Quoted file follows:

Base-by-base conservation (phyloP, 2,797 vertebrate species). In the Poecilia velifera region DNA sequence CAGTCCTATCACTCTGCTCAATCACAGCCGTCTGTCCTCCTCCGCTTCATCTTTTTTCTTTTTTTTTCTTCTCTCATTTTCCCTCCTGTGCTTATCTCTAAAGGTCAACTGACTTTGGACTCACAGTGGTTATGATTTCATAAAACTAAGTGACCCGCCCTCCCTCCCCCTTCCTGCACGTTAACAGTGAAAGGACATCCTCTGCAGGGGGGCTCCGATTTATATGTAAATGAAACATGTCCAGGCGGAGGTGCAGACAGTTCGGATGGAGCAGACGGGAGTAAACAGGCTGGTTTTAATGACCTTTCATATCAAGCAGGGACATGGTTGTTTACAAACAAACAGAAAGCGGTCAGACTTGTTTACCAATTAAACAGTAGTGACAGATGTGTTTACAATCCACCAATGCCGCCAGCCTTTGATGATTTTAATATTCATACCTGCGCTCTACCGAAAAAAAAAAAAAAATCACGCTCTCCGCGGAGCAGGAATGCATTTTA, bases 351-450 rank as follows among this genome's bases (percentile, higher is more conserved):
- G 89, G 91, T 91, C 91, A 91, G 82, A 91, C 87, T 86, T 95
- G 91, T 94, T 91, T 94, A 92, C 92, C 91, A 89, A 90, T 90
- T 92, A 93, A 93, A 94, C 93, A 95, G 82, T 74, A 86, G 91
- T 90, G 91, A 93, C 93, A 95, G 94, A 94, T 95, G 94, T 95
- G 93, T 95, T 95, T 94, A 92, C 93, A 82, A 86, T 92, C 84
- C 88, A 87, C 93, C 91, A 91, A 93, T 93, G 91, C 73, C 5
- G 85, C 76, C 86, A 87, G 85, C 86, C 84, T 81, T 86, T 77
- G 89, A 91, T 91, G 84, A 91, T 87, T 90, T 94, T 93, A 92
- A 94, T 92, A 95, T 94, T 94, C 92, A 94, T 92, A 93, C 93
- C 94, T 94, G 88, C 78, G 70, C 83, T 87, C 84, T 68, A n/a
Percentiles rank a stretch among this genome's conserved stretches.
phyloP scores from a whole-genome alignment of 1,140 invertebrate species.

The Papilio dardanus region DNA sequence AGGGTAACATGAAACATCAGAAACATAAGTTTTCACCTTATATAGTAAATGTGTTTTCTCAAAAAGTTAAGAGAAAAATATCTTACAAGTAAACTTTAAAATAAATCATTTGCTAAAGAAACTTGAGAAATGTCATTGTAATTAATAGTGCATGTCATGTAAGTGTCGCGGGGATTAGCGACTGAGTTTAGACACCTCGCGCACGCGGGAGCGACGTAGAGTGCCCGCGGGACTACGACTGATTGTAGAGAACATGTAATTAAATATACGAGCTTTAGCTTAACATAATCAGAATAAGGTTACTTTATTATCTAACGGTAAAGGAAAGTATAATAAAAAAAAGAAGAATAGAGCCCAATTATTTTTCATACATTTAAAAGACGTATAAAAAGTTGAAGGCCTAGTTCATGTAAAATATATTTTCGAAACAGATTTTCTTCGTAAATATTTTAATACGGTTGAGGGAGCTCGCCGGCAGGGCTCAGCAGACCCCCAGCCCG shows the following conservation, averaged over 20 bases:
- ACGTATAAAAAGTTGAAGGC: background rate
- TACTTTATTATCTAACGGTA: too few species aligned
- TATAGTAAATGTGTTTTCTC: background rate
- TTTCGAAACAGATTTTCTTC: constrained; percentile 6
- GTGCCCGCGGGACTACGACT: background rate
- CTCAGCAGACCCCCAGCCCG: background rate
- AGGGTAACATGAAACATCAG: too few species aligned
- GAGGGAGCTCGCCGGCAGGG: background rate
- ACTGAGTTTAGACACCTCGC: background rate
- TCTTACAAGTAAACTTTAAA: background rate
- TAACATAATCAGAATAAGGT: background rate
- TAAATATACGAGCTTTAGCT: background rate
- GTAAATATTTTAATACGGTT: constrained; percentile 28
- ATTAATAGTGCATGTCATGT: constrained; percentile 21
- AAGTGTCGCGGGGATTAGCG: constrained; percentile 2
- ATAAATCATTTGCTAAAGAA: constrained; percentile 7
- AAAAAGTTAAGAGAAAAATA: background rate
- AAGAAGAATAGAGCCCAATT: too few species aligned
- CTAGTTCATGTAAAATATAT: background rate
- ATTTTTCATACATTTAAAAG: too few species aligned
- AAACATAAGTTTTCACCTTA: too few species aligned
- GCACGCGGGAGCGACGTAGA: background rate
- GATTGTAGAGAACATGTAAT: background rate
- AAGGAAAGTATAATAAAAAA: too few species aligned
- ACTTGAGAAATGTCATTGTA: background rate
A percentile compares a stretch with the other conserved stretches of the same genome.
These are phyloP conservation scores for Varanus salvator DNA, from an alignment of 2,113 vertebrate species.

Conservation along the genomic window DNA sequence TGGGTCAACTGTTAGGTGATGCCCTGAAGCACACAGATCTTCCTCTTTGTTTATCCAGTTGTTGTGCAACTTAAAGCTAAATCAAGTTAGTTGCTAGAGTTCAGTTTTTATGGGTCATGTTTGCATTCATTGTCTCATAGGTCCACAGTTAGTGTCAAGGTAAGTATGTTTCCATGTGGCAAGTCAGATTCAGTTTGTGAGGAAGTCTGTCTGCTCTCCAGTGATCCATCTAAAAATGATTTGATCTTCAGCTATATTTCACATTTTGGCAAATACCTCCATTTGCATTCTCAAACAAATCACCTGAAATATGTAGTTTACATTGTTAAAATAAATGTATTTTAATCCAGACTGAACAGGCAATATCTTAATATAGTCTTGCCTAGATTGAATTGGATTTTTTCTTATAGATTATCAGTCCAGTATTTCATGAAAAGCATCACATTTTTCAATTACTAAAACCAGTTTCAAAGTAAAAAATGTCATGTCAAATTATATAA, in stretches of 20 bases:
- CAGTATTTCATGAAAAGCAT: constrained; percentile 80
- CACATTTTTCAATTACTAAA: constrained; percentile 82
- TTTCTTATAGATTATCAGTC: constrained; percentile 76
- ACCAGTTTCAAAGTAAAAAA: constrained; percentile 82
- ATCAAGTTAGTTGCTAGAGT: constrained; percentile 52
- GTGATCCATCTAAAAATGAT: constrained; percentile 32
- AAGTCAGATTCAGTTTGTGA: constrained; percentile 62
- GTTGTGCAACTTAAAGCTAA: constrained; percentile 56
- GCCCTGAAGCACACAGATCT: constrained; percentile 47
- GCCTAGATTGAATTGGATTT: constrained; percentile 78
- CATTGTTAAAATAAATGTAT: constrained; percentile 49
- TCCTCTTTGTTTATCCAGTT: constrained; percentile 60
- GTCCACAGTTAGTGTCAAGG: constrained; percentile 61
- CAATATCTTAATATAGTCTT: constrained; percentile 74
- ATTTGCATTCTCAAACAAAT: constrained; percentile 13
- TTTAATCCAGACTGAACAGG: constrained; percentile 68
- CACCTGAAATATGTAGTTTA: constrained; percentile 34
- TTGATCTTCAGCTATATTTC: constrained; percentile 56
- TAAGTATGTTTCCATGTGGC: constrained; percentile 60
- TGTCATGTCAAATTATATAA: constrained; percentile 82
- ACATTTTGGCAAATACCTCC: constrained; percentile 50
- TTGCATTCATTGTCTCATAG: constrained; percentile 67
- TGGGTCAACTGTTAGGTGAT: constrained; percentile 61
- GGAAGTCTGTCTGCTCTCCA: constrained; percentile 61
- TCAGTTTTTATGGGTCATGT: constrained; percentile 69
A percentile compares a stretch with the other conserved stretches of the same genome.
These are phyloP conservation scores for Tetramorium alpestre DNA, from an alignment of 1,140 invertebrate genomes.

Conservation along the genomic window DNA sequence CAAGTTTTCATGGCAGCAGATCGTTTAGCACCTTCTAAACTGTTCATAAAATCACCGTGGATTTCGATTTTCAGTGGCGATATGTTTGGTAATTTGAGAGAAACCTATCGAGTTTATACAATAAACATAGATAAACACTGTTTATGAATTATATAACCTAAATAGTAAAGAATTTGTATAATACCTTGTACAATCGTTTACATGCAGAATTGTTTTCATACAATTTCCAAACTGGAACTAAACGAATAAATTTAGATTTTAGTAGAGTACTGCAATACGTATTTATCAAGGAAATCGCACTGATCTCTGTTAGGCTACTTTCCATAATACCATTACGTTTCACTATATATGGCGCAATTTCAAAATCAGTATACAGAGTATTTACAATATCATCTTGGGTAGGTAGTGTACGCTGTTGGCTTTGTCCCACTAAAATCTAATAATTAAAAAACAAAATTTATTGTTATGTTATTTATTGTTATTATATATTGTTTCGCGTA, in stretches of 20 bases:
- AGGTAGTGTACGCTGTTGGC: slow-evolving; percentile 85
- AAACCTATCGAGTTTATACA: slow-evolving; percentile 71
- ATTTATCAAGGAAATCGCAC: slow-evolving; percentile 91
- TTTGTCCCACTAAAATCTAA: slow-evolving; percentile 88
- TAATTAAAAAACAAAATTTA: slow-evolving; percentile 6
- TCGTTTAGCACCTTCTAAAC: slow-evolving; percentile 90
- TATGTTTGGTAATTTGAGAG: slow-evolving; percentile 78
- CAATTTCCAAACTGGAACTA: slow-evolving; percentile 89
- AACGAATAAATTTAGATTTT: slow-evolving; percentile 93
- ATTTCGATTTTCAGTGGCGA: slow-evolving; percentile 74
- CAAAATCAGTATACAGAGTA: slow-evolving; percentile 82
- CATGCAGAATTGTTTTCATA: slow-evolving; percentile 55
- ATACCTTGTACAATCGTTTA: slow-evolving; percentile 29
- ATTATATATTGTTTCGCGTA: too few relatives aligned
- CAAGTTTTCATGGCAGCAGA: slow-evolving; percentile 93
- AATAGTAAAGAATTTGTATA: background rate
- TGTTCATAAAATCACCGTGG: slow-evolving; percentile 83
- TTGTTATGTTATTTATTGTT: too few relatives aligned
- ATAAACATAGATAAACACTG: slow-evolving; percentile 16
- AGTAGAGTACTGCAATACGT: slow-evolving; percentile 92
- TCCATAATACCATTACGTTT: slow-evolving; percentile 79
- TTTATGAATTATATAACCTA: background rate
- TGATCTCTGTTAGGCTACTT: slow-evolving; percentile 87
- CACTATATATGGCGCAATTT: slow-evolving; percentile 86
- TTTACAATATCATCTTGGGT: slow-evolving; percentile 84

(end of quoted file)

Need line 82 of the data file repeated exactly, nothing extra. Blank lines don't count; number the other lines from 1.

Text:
- CATGCAGAATTGTTTTCATA: slow-evolving; percentile 55